Homes, roads and London underground stations were flooded over the weekend as thunderstorms battered the south of England.
A major incident is continuing in at least one of the capital's hospitals, with an evacuation of inpatients underway and incoming patients diverted elsewhere.
The Environment Agency has six flood warnings in place across the country’s south east, while there are 19 alerts for potential flooding active throughout England and Wales.
The wettest part of the country on Sunday was St James’s Park in London, where 41.6mm of rain fell.
A a major incident at Whipps Cross hospital in east London is continuing on Monday morning.
ITV News understands an entire block is without power without a timeline for resolution.
Around 100 inpatients are being evacuated to neighbouring hospitals, with ambulances redirected to St Barts, Royal London and Homerton - while elective surgery and outpatient appointments have been cancelled.
Both Whipps Cross and Newham Hospitals both urged patients to find alternative treatment centres after they were affected by the downpours.
Whipps Cross Hospital said it was “experiencing operational issues” and asked patients to use an alternative A&E “if possible”.
Newham Hospital had a similar appeal, writing on its Twitter account: “Our Emergency Department has flooded in some areas. We’re still here if you need us but to help us while we fix things please attend a neighbouring hospital if possible.”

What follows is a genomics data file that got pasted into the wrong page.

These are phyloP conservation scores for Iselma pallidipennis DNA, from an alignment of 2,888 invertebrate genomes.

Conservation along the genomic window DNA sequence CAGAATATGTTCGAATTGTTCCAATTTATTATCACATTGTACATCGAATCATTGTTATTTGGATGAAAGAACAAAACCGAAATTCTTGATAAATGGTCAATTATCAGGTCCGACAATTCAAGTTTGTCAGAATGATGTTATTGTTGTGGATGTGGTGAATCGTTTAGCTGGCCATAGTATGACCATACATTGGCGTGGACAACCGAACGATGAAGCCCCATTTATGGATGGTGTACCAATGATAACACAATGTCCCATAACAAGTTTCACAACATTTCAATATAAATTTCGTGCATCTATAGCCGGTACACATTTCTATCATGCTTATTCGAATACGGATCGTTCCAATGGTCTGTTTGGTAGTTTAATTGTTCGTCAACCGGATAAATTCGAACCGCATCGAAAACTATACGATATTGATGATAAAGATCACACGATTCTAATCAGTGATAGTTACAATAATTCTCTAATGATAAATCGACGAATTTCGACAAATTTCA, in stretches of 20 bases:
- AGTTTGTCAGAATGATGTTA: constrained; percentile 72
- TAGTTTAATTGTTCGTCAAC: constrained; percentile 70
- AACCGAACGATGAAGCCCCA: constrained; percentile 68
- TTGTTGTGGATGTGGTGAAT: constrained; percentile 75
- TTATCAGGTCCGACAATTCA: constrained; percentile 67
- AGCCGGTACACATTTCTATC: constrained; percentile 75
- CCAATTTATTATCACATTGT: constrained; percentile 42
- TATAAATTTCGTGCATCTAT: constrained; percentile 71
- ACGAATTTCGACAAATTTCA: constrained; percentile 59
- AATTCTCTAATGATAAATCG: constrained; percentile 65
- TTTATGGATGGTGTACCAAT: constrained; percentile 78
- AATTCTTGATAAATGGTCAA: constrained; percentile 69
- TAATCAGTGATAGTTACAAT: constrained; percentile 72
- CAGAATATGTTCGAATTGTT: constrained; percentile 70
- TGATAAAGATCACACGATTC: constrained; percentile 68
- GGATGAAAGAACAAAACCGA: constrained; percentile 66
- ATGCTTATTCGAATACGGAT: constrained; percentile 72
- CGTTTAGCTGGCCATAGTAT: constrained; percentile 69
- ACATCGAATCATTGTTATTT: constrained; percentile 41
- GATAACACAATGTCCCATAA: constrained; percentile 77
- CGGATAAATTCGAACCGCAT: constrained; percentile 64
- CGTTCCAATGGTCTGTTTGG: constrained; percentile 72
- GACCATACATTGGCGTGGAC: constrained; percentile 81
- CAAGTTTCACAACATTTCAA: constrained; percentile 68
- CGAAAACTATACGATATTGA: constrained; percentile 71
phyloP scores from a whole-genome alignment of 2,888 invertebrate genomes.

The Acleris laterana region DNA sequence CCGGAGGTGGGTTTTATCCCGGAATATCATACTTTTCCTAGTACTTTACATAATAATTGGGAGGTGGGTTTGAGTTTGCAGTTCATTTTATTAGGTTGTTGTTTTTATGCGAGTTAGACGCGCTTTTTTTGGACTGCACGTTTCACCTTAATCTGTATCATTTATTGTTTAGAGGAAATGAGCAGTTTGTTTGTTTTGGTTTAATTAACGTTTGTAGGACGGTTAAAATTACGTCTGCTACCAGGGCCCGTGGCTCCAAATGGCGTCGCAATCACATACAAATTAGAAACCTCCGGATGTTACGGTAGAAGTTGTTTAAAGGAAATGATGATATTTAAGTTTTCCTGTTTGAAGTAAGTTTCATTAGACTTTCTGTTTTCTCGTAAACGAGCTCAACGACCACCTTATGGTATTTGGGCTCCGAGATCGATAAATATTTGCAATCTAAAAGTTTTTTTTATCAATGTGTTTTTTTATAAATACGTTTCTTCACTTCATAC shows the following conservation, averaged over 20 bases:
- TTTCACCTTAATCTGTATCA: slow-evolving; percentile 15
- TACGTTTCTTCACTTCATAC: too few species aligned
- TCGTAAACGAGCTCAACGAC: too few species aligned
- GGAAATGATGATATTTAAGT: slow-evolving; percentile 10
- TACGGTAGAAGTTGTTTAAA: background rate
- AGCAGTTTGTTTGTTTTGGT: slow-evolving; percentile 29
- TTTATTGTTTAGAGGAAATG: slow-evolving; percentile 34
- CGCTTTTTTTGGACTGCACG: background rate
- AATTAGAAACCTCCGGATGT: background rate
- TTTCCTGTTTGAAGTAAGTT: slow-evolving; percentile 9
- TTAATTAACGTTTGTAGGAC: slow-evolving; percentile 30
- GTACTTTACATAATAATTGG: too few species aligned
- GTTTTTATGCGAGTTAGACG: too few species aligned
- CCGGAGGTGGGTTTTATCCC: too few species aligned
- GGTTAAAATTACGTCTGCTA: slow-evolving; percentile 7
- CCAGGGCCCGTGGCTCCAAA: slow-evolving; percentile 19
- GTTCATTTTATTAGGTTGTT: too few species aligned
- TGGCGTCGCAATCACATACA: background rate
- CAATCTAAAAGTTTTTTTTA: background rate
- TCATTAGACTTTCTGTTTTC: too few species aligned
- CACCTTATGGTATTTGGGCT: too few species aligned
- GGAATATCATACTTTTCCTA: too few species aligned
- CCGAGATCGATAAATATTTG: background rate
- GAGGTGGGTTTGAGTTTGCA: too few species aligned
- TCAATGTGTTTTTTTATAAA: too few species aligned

On Monday, it tweeted that the Emergency Department "is now back up and running as normal".
Meanwhile, residents in north-east London used buckets, brooms and wooden boards to create makeshift flood defences for their homes, while water gushing from an Underground station was caught on video.
Londoner Eddie Elliott, 28, said the flooding was the worst he had ever seen, after he cycled past Queenstown Road station where the road had been “totally shut down”.
He said: “Having been born and raised in London, I have never seen anything quite like it.
“It stands out as the worst I’ve experienced personally … totally shut down the whole road with buses stood broken down in the water.”
In Suffolk, police were called to the town of Haverhill to help divert traffic away from the worst affected areas.
The fire service was also called out to multiple homes and businesses that were affected by the flooding.
Standon Calling festival in Hertfordshire was also cancelled due to the floods.
The festival said in a statement: “Unfortunately due to flooding we will no longer be able to proceed with the festival.
“If you can safely leave the site this evening please do so as soon as possible. We are working on getting everyone off site as safely and quickly as possible.”
The Met Office had a yellow warning for storms from Norwich to Plymouth in place until midnight on Sunday.
The rain brought an end to the heatwave earlier this week, but temperatures are set to rise in most places again on Monday as the storms clear, with the mercury predicted to reach 26C in London, 25C in Edinburgh, 24C in Cardiff, and 22C in Belfast.
The Met Office has predicted early cloud in some northern and eastern parts which will move up to Scotland, and sunny spells and scattered showers in most places throughout the day on Monday.